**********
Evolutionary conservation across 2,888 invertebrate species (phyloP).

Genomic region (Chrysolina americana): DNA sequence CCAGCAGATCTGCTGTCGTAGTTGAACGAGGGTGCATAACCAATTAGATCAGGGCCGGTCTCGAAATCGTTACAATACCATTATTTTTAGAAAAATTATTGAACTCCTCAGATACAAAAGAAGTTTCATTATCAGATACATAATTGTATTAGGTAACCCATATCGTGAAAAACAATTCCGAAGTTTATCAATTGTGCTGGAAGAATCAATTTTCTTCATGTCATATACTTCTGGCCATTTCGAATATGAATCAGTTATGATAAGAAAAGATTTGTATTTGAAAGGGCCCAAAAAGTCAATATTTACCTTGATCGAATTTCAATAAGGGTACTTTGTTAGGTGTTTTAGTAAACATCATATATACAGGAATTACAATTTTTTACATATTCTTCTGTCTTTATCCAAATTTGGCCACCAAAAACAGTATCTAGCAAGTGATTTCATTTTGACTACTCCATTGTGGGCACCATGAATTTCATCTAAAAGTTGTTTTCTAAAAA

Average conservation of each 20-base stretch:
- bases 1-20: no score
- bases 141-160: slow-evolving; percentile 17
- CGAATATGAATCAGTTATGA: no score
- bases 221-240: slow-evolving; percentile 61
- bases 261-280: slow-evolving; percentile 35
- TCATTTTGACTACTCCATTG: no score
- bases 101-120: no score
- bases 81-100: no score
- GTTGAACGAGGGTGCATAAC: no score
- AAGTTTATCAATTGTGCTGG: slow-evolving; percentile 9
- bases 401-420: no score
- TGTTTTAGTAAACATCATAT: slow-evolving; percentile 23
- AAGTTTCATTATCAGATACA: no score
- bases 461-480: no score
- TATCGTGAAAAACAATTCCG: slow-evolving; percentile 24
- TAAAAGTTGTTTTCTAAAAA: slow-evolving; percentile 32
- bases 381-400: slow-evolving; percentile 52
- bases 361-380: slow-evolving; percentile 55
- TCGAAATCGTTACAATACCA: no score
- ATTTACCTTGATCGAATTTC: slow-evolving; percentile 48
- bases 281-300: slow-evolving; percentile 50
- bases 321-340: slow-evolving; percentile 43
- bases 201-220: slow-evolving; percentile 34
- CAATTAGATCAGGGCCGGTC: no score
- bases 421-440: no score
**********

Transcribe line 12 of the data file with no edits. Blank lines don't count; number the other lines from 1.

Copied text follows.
- GTTGAACGAGGGTGCATAAC: no score